On average only 53 per cent of parents are planning to split their wealth evenly among their children when they die.
In Generation Game: Financial Tribes in Family Finance experienced wealth managers Netwealth surveyed 1000 parents of 25-35-year-olds. Those who said they were most likely not to be sharing their assets equally said they have reached this decision because they have already provided significant financial support to one child (15 per cent) or because they felt their children had different financial responsibilities and wanted to provide greater support for those who needed it more (14 per cent).
Of those taking a disparate route 4 per cent said they did not wish to support their children's partners/wider family, 7 per cent said they were estranged from one or more of their children and 14 per cent said their offspring have different incomes so they want to provide greater support to the ones who need it more.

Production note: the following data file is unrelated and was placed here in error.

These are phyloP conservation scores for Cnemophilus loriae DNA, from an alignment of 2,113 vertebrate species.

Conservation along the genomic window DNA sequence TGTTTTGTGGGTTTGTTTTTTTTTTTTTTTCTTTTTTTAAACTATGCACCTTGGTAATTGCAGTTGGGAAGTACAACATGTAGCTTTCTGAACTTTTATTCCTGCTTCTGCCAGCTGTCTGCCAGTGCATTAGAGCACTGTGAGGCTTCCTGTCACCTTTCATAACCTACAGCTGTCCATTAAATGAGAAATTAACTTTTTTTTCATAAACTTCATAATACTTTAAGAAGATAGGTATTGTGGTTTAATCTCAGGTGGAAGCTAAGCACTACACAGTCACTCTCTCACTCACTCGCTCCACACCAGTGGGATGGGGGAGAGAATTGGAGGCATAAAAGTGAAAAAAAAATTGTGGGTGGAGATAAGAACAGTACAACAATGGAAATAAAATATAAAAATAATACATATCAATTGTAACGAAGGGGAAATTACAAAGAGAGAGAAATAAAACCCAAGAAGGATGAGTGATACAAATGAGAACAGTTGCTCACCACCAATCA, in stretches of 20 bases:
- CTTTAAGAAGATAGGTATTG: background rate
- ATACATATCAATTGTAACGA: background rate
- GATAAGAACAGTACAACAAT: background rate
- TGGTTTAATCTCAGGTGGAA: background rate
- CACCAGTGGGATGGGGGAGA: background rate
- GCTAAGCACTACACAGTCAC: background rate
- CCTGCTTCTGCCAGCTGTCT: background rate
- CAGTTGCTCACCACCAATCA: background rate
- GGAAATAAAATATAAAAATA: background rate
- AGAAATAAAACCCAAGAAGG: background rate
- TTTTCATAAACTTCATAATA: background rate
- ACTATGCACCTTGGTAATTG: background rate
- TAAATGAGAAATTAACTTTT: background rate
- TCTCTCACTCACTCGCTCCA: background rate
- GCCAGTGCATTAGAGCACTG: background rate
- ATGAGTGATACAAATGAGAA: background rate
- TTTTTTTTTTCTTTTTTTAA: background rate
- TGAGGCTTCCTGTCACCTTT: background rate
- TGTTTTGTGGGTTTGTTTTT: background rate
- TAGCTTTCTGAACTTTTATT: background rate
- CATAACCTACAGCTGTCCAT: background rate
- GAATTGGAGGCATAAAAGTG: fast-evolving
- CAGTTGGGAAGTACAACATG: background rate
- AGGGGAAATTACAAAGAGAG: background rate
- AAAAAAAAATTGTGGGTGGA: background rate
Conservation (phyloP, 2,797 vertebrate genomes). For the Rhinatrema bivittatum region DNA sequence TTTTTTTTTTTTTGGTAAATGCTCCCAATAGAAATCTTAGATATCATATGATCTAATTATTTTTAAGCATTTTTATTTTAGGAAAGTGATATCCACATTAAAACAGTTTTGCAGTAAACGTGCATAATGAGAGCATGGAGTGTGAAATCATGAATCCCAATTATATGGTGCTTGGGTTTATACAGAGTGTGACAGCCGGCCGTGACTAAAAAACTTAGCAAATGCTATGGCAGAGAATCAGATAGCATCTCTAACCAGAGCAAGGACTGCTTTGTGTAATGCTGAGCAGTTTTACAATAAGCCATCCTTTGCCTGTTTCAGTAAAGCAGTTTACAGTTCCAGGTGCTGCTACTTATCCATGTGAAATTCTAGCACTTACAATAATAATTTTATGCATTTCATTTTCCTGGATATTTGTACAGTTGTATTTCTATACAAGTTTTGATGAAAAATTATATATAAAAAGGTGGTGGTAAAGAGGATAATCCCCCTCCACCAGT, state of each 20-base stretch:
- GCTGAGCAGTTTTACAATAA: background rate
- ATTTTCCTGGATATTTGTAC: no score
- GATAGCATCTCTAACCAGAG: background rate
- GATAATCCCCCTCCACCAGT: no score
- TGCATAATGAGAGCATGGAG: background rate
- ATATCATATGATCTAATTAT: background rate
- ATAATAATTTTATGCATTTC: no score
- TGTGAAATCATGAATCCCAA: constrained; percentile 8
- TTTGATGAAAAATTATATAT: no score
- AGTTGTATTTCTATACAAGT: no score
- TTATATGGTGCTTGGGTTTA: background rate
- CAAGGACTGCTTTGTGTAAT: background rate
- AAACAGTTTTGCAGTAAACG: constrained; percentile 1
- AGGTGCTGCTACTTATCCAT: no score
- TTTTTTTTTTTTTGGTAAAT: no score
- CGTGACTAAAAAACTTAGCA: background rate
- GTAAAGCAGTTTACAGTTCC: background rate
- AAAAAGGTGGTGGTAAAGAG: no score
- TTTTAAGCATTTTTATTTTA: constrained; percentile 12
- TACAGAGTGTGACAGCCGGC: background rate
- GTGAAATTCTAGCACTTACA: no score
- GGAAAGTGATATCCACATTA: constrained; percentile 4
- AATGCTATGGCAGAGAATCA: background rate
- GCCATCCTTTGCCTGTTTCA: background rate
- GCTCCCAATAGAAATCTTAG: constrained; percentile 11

These fascinating finding are pertinent as for many the global pandemic has been a trigger to review family financial planning. Many have utilised trust and corporate service providers to protect assets and mitigate the risk of possible future disputes, particularly clients with complicated business interests.
The ILS World private client team has been supporting international families for more than 30 years and recent conversations have included the role of family charters and wealth preservation structures to hold collectibles and luxury assets. The cornerstone of intergenerational wealth transfers remains trusts and foundations and there has been a great deal of interest around impact investing together with the links between entrepreneurship and philanthropy.
Read Generation Game: Financial Tribes in Family Finance by clicking here.